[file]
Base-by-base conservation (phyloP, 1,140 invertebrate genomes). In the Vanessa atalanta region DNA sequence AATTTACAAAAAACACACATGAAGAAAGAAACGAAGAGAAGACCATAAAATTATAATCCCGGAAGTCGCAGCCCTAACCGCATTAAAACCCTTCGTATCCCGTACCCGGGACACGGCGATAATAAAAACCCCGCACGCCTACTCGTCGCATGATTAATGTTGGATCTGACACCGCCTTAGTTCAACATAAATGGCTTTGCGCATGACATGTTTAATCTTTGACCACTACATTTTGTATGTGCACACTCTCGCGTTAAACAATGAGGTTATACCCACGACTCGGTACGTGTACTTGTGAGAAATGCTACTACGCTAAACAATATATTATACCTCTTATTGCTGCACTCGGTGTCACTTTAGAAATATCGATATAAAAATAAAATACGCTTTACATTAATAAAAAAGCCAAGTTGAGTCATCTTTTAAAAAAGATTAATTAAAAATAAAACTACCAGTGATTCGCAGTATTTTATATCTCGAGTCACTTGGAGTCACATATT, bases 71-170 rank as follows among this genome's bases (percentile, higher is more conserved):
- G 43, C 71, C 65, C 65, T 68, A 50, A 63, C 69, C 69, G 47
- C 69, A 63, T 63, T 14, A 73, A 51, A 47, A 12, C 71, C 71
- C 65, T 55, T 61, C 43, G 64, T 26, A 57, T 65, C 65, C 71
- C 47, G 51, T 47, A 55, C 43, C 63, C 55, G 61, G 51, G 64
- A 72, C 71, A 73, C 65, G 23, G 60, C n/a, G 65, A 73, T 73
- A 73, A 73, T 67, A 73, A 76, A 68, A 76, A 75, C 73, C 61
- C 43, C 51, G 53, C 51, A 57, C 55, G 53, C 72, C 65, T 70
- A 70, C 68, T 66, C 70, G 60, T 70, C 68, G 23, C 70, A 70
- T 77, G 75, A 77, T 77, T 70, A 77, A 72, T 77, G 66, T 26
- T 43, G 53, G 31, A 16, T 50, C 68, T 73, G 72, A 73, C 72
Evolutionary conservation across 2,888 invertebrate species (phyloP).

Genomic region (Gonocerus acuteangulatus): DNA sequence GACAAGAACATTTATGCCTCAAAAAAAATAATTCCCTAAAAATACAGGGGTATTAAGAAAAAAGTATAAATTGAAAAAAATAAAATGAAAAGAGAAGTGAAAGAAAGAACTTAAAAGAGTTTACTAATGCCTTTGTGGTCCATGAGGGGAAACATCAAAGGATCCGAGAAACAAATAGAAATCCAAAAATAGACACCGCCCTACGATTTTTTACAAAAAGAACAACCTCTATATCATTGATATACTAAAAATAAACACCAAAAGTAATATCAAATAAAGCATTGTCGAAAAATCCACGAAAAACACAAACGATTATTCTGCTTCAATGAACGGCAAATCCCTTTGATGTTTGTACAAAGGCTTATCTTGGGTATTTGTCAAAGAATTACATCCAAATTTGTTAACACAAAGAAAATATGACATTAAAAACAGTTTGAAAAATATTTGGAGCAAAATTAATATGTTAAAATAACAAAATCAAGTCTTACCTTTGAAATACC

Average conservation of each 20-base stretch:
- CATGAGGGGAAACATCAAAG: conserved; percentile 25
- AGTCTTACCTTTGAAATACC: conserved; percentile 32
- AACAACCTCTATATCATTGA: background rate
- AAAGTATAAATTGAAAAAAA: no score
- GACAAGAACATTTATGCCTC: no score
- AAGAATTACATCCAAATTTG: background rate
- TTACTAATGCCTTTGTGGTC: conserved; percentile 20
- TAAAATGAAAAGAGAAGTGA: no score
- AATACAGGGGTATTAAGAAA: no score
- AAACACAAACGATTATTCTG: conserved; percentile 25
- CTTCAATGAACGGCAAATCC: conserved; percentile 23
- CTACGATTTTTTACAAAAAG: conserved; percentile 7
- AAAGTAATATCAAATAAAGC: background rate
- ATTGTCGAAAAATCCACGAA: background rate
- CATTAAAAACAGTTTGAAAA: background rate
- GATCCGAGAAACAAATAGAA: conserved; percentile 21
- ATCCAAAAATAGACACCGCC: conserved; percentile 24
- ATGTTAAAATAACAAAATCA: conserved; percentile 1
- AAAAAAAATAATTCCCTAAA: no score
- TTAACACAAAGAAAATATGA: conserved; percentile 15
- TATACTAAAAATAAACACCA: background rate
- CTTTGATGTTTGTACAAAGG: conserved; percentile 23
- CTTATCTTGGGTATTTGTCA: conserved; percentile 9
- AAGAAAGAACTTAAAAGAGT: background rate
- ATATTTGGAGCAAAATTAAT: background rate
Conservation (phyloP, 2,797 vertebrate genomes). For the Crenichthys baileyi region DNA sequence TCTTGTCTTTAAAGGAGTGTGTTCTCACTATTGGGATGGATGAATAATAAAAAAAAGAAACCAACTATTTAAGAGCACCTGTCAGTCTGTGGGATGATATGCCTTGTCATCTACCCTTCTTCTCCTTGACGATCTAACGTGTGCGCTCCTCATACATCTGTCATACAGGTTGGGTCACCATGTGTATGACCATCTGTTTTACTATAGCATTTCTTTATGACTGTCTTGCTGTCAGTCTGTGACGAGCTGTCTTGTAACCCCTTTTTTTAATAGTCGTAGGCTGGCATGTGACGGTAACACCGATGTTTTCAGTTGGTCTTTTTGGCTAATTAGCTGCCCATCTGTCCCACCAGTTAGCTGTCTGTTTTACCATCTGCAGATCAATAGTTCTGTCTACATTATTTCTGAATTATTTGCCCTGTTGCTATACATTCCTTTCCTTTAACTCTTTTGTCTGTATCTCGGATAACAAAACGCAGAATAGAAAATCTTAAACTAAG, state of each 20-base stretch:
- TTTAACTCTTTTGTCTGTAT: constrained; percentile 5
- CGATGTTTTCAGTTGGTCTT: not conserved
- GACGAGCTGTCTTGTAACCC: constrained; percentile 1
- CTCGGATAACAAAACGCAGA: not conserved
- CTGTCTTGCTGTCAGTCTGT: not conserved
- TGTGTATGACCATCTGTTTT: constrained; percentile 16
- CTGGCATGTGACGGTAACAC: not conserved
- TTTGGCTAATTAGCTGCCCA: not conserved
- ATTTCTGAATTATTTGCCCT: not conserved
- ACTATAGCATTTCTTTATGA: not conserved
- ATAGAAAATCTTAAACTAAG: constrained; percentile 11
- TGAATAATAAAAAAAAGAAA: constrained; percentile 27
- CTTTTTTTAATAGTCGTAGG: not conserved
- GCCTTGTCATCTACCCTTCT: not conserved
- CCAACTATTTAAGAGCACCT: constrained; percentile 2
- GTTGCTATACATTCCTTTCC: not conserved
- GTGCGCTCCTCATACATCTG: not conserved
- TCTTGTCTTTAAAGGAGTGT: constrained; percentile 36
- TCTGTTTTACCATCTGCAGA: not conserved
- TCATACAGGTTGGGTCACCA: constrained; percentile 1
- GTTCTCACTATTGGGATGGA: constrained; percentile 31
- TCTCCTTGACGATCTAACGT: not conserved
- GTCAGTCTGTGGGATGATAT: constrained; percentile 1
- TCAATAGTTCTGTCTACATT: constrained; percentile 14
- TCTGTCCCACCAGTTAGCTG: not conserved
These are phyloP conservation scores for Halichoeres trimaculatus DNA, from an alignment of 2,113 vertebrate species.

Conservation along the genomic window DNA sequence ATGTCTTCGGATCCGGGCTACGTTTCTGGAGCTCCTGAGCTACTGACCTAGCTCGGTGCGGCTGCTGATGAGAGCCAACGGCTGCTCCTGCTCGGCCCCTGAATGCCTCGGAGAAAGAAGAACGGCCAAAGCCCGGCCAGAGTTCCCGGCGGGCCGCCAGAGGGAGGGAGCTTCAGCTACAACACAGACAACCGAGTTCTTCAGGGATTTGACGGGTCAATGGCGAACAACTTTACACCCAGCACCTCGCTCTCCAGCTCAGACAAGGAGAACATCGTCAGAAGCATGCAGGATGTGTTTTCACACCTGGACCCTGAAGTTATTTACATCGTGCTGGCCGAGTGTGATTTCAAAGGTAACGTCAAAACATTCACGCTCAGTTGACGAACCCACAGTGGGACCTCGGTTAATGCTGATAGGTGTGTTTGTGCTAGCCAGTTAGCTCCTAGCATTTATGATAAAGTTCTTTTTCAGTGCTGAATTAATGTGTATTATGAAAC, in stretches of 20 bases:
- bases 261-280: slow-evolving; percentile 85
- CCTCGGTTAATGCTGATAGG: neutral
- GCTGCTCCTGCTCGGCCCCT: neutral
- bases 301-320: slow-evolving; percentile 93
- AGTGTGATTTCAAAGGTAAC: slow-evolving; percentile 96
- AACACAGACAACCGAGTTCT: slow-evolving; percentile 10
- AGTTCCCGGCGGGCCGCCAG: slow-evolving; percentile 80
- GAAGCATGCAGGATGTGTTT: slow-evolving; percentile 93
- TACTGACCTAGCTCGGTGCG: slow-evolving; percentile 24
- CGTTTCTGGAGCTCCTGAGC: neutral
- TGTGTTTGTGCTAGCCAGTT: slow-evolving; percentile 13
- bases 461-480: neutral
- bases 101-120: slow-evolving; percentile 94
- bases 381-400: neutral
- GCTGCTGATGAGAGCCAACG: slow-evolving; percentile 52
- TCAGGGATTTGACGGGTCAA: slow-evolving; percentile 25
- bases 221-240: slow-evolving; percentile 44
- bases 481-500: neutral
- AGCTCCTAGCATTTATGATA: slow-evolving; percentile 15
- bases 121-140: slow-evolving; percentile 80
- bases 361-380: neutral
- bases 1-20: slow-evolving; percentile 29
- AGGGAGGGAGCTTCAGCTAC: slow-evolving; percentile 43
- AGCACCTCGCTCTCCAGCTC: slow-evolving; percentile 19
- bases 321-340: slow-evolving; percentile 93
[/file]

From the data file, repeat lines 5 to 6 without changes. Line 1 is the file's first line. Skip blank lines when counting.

- C 47, G 51, T 47, A 55, C 43, C 63, C 55, G 61, G 51, G 64
- A 72, C 71, A 73, C 65, G 23, G 60, C n/a, G 65, A 73, T 73